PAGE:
As I said on Facebook as I walked out of the theater, goodbye, old friend.

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Convolution 2015

TL;DR – This past weekend was Convolution 2015 and I had a very good time.

Convolution 2015 started on Friday morning for me with a panel on the Legacy of Lovecraft. It was run by a woman named Carrie who was on my panel about myths last year and was a great panelist then and she was a good moderator this time. The other panelist with us, Chuck, was also fun to have on the panel and the conversation between the three of us and the audience flowed really well. No one panel-hogged, the conversation was collaborative, it was good.

Friday night was the Your Book is Why Daddy Drinks panel and it went mostly well. It was a bit of a struggle to keep people on track, it was the same way our second year when we were doing a single book rather than an anthology, but I heard from people they had fun and that’s all that matters.

Oh, that and the panel was all wearing fur bikinis. No, you don’t get pictures.

The second panel I was on was kind of…meh. The “secret” panel, the discussion topic we were given was basically how to murder the other panelists as a kind of creative exercise. The panel got super dark super quick and each subsequent round of the discussion (all about death) got a little uncomfortable. It wouldn’t have been so bad if the “how to murder your fellow panelists” had been one round of the panel but the overwhelming darkness of it was a bit much, even if it was creative and did have parts of it that were funny.

The other “bad” thing about the panel was another one of the panelists. While I won’t mention him by name, he was on my panel last year about Fifty Shades of Gray and kink. At that time, despite it being a panel about a specific book, he proudly admitted he refused to read it and instead spent most of the panel basically saying “This book sucks, buy my kinky books instead.” I get that authors, editors, and publishers go to cons, at least in part, to self-promote through participation but to actively take part in a panel to discuss a specific book, ignore that book (and essentially the whole reason of the panel), and try to hijack the thread for your own purposes? Bad form.

He was on the panel this time and, joy of joys, ended up being my partner. He’d set up his table-tent with his name, his little book stand to showcase his latest book, and had a stack of other books in front of him. As it became quickly obvious that this was not going to be a panel where he could talk about himself and his books, he looked more and more unhappy and ended up playing with his phone, packing up, and basically told me he had a call had to take and bailed before the panel even really got started. Meh.

The last panel I was on was the one I was moderating and one of the topics I came up with, Modern Boogeymen. I wanted to have a discussion about the concept of boogeymen, where they came from and what they were used for, and how they have changed over the years and why. On the panel I had Tyler Hayes and my friend Kendra Pecan, two people who I have known for years and are also very knowledgeable about the topic.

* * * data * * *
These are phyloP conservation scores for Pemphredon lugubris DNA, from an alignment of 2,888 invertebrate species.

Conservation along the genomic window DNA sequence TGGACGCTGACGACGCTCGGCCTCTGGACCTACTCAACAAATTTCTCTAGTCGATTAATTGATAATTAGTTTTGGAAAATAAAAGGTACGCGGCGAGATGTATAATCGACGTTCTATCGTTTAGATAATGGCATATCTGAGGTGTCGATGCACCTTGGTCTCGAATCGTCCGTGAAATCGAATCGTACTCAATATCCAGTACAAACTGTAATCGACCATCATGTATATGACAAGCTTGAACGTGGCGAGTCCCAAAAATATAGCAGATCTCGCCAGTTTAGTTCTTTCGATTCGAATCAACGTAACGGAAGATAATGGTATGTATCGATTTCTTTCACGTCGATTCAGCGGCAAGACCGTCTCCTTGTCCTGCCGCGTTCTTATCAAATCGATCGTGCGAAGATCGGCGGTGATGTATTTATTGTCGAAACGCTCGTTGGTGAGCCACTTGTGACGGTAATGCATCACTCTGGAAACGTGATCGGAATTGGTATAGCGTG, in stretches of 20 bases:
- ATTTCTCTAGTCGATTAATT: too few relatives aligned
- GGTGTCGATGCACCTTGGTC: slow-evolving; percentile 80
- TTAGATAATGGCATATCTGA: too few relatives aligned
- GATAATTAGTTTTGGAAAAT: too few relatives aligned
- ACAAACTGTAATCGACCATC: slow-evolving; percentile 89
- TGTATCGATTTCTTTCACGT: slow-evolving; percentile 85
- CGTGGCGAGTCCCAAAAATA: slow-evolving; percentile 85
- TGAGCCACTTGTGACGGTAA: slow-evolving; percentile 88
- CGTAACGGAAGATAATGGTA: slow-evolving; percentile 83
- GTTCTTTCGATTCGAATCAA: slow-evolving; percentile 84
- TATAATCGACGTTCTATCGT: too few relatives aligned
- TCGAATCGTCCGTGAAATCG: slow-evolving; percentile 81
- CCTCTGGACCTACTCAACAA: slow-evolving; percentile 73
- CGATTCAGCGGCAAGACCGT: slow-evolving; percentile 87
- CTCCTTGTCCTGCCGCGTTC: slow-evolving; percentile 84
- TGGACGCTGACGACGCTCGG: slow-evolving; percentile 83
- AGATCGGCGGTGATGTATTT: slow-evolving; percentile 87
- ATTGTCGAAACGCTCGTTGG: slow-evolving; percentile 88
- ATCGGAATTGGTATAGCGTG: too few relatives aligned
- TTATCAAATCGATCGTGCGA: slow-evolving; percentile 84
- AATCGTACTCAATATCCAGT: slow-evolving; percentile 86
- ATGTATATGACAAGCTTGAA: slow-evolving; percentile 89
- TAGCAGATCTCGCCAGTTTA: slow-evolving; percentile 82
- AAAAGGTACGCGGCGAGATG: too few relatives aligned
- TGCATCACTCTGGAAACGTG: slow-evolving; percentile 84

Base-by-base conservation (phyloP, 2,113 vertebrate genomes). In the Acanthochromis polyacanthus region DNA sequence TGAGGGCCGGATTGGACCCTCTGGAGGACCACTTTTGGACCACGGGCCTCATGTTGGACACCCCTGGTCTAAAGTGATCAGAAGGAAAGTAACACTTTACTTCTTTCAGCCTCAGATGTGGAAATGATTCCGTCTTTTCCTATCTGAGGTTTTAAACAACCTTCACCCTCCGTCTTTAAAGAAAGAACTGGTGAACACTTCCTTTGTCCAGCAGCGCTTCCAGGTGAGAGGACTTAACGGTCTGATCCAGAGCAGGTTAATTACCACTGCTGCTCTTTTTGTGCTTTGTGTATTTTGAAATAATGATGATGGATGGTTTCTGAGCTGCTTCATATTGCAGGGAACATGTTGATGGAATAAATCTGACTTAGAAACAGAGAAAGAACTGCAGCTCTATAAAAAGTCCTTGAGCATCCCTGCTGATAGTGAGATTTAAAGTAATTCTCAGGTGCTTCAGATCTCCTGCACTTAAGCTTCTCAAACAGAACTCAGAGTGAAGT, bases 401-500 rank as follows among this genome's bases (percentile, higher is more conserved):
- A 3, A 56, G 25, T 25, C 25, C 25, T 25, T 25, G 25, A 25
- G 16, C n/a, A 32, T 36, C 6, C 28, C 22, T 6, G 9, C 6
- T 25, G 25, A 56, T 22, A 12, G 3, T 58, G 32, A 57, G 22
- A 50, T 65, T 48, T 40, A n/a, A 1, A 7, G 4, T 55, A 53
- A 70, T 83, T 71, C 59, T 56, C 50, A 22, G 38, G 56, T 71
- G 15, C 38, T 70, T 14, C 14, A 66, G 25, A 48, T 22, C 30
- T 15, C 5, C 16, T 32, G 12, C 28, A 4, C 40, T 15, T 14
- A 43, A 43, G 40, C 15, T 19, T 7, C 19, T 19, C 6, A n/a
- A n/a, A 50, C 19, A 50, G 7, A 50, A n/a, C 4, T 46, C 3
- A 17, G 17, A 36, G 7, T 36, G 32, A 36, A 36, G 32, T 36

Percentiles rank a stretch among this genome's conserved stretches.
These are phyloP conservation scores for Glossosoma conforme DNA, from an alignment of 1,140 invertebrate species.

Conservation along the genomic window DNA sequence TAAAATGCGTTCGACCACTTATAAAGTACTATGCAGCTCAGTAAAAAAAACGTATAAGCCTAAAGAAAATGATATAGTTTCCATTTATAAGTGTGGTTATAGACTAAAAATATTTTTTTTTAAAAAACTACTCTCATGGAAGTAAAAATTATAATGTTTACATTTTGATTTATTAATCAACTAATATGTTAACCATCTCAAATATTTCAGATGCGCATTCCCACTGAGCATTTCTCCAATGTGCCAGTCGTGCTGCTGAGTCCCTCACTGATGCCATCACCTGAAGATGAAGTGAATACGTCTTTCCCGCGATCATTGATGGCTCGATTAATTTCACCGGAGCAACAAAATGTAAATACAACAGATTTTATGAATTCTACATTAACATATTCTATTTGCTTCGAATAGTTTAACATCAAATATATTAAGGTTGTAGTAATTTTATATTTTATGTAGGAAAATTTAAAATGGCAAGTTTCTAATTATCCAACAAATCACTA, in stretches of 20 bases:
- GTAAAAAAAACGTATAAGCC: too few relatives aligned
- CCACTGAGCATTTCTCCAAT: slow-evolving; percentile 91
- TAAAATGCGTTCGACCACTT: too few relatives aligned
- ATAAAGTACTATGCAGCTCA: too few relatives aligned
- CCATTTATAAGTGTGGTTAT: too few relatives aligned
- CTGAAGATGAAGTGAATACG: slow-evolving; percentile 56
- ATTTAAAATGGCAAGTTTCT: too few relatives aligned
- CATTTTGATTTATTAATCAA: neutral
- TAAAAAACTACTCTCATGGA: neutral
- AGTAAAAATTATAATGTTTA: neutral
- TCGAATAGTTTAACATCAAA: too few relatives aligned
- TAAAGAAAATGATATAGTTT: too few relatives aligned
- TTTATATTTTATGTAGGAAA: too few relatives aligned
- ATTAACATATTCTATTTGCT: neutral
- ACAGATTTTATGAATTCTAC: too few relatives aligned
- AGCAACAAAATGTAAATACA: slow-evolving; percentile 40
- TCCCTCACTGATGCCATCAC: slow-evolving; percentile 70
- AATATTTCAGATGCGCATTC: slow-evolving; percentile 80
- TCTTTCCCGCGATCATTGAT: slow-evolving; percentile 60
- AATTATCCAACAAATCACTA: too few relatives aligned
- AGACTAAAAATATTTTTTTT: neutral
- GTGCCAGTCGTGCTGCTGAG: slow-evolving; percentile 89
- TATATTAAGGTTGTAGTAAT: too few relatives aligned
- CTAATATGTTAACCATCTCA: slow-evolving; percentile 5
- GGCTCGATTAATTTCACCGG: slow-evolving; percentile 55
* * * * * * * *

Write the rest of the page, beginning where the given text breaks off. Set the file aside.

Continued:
What came from it was a great conversation with the audience participating a fair amount, asking questions and offering their own opinions. The only “bad” part of it was an older gentleman who I don’t think was neurotypical, judging by the vocal and physical tics. He kept interjecting at random points and while the topics were about “boogeymen”, they were more about the political concepts of turning people into boogeymen (Jews and blood libel, Red Scare, etc.) and conspiracy theories. So it was on topic…kind of, but the way he interrupted the conversation was jarring but I think the three of us managed to minimize the hijacking, touching on what he said a little bit and then moving on.

The con itself seemed like it was well-run, the schedule was managed by an mobile app so it can be updated on the fly which was nice. The dealers’ room and the art show were in the same space which helped get foot traffic to the dealers. I didn’t get to see much of the other events but I heard the masquerade was a full room (good show to Radar for organizing it).

Can’t wait for Convolution 2016.

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A Good Dog

I’m warning you, if you cry easily you may want to skip this one. I’ve been writing this post in my heart all week, putting it down in fits and starts. The screen keeps blurring, you see, and I have to stop typing to wipe my tears.

Jack 01

This is Jack. Jack died today. Before we get to Jack, and we will, I would like to take a moment and talk about this dog.

Sophie

This was Sophie.

Sophie was my family’s dog for a good chunk of my later childhood. We got her as a puppy from our neighbor down the street as soon as she was weaned. He had a female Shepherd and bred her, no idea really why, and my sister fell in love with the idea of having a dog when she saw the litter of squirming puppies and picked one who’d become ours.

My father? He wasn’t so sure and expressed his point of view with “If we get a dog, I’m moving out!”

But like water flowing over a stone my father was worn down and in a surprisingly short amount of time we had a dog (and my dad did not move out). I’m pretty sure it didn’t help that Sophie was your typical, super-adorable German Shepherd puppy with the humongously over-sized feet, floppy ears, and a happy, bright personality. She was also very smart, learning commands quickly so that my mother house trained her fast. My father, eventually, fell in love with her too and still speaks well of her. They still have her favorite bone in their backyard even though she’s been gone almost ten years.